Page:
The power of AI in cybersecurity | #hacking | #cybersecurity | #infosec | #comptia | #pentest | #ransomware

2023 may go down in history as the year of Artificial Intelligence (AI) — or at least the year when business leaders and consumers alike became obsessed with generative AI tools like ChatGPT.

Cybersecurity vendors are not immune to the hype. At the 2023 RSA conference, nearly every keynote included a discussion on AI.

And for good reason. AI has tremendous potential to transform the cybersecurity industry. Cybersecurity analysts at Check Point Technologies have been tracking the use of AI by cyber criminals, who are using it to create more realistic phishing emails and to speed up the process of creating malicious files. The good news is that the “good guys” are also working to incorporate AI into cybersecurity solutions. AI could be used to automatically detect and prevent cyberattacks. It could prevent phishing emails from ever reaching your inbox. And it may also reduce the time-consuming false positives plaguing IT teams.

Unfortunately, it could be difficult to parse the AI hype to understand what is real and what is simply marketing fluff. As with any new technology, there is a learning curve, and many new companies are just now adding AI capabilities. When your job is to protect your company from its ever-growing threat landscape, it is essential to thoroughly vet new technologies before deploying them.

So what should you look for when assessing whether to incorporate AI into your cybersecurity strategy? I recommend approaching AI like you would a candidate for a job on your team. Assess its effectiveness, ease of use, and trustworthiness.

How is AI being used to augment cybersecurity capabilities?

One of AI’s benefits is its creativity and ability to make previously unheard-of — yet genius — decisions. In 2016, Google DeepMind’s AlphaGo AI beat the reigning Go world champion, Lee Sedol. Go is an ancient and exceedingly complex strategy game. During the match, AlphaGo made a move that confused Go experts, who thought it was a strange mistake. But Move 37, as it came to be known, was actually the turning point for the match — and one that Sedol wasn’t able to overcome. It’s not a move a human would have made. Look for a solution that uses AI to prevent threats that other vendors couldn’t even yet detect. Ask about their innovation cycle and what threats they see on the horizon.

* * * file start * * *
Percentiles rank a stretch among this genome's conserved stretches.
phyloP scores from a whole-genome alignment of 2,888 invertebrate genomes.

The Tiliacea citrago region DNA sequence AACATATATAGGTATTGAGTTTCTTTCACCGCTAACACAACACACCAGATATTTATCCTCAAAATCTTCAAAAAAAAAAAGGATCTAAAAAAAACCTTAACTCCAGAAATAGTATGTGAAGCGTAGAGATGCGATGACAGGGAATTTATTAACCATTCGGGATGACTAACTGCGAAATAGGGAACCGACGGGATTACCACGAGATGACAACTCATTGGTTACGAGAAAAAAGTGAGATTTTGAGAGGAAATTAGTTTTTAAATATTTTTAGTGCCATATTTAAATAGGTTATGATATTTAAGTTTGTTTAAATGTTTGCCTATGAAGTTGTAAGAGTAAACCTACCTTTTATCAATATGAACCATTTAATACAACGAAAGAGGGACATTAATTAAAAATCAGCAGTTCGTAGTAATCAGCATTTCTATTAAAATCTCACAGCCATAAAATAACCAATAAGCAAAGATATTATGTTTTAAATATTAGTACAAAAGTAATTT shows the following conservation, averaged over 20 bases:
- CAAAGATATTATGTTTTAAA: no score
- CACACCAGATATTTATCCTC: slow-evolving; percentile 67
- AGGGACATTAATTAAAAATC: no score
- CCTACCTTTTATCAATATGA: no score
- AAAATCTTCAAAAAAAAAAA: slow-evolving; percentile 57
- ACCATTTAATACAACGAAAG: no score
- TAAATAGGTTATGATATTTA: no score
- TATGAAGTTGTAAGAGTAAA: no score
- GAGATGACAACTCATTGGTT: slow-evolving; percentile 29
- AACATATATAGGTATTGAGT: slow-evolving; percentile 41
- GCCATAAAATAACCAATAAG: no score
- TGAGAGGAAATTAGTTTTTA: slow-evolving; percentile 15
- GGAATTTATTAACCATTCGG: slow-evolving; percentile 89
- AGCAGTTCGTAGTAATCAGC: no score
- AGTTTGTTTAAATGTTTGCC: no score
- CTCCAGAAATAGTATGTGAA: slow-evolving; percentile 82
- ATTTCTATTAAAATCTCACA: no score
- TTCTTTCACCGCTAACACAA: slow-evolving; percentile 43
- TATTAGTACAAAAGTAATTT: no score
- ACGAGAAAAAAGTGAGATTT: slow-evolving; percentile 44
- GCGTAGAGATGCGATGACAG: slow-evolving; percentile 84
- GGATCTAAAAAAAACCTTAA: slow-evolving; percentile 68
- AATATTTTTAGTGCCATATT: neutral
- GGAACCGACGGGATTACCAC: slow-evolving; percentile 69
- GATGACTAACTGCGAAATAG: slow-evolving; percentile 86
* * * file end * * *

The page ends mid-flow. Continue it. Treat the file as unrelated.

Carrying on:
What is the level of AI expertise?

With the current popularity of AI, many companies are rushing to add some level of AI capabilities to their products. But in this economy, CISOs are being asked to run operations more efficiently and need to justify budgets. There’s no need to pay for limited AI capabilities. Ask for third-party validation of their AI solution’s accuracy to determine whether they are providing real value or simply creating more noise and false alerts.

Can AI technologies be trusted?

AI models are only as good as the quality and quantity of the data they are trained with. According to Stanford Professor James Zou, “One of the best ways to improve algorithms’ trustworthiness is to improve the data that goes into training and evaluating the algorithm.” Look for a solution that provides real-time threat updates and has a large customer base. The more customers, the more training data is available for the AI.

With the rate and sophistication of cyberattacks increasing every year, as CISOs, we need every advantage we can find to protect our data and teams. AI may offer a powerful advantage as long as we deploy trusted solutions that move beyond hype to reality.

Jonathan Fischbein is the chief information security officer at Check Point Software Technologies, a multinational provider of software and combined hardware and software products for IT security, including network security, endpoint security, cloud security, mobile security, data security and security management.


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